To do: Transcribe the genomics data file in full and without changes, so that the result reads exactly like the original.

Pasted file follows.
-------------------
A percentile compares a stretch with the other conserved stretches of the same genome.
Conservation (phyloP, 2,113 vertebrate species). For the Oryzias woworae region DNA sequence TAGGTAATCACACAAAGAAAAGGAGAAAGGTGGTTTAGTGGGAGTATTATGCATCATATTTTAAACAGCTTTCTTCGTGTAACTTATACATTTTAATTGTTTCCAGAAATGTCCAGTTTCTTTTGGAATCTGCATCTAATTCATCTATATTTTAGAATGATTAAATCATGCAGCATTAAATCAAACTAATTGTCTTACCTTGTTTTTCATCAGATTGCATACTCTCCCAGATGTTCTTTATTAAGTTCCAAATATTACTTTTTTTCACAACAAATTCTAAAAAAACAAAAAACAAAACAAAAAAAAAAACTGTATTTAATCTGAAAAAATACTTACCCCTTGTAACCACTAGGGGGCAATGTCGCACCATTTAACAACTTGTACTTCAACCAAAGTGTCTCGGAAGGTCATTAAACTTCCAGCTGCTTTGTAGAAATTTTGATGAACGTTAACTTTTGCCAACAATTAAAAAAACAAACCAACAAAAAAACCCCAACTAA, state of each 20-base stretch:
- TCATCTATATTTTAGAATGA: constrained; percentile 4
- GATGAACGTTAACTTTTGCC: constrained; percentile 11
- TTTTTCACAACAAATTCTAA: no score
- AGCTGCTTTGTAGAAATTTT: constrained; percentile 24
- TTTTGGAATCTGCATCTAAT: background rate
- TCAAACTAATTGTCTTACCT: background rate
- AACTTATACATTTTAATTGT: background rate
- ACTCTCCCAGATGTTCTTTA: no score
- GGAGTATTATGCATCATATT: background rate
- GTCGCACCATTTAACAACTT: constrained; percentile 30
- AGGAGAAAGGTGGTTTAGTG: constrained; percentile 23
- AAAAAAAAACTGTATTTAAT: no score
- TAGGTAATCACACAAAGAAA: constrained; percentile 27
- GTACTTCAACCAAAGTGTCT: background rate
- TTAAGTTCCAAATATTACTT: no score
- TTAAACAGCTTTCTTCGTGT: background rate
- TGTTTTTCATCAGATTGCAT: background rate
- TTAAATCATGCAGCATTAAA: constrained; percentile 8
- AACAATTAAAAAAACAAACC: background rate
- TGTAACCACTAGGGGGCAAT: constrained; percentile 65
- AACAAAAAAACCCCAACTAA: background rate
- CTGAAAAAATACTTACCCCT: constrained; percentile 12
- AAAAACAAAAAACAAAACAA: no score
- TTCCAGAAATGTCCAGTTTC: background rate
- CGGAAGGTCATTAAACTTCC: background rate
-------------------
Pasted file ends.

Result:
A percentile compares a stretch with the other conserved stretches of the same genome.
Conservation (phyloP, 2,113 vertebrate species). For the Oryzias woworae region DNA sequence TAGGTAATCACACAAAGAAAAGGAGAAAGGTGGTTTAGTGGGAGTATTATGCATCATATTTTAAACAGCTTTCTTCGTGTAACTTATACATTTTAATTGTTTCCAGAAATGTCCAGTTTCTTTTGGAATCTGCATCTAATTCATCTATATTTTAGAATGATTAAATCATGCAGCATTAAATCAAACTAATTGTCTTACCTTGTTTTTCATCAGATTGCATACTCTCCCAGATGTTCTTTATTAAGTTCCAAATATTACTTTTTTTCACAACAAATTCTAAAAAAACAAAAAACAAAACAAAAAAAAAAACTGTATTTAATCTGAAAAAATACTTACCCCTTGTAACCACTAGGGGGCAATGTCGCACCATTTAACAACTTGTACTTCAACCAAAGTGTCTCGGAAGGTCATTAAACTTCCAGCTGCTTTGTAGAAATTTTGATGAACGTTAACTTTTGCCAACAATTAAAAAAACAAACCAACAAAAAAACCCCAACTAA, state of each 20-base stretch:
- TCATCTATATTTTAGAATGA: constrained; percentile 4
- GATGAACGTTAACTTTTGCC: constrained; percentile 11
- TTTTTCACAACAAATTCTAA: no score
- AGCTGCTTTGTAGAAATTTT: constrained; percentile 24
- TTTTGGAATCTGCATCTAAT: background rate
- TCAAACTAATTGTCTTACCT: background rate
- AACTTATACATTTTAATTGT: background rate
- ACTCTCCCAGATGTTCTTTA: no score
- GGAGTATTATGCATCATATT: background rate
- GTCGCACCATTTAACAACTT: constrained; percentile 30
- AGGAGAAAGGTGGTTTAGTG: constrained; percentile 23
- AAAAAAAAACTGTATTTAAT: no score
- TAGGTAATCACACAAAGAAA: constrained; percentile 27
- GTACTTCAACCAAAGTGTCT: background rate
- TTAAGTTCCAAATATTACTT: no score
- TTAAACAGCTTTCTTCGTGT: background rate
- TGTTTTTCATCAGATTGCAT: background rate
- TTAAATCATGCAGCATTAAA: constrained; percentile 8
- AACAATTAAAAAAACAAACC: background rate
- TGTAACCACTAGGGGGCAAT: constrained; percentile 65
- AACAAAAAAACCCCAACTAA: background rate
- CTGAAAAAATACTTACCCCT: constrained; percentile 12
- AAAAACAAAAAACAAAACAA: no score
- TTCCAGAAATGTCCAGTTTC: background rate
- CGGAAGGTCATTAAACTTCC: background rate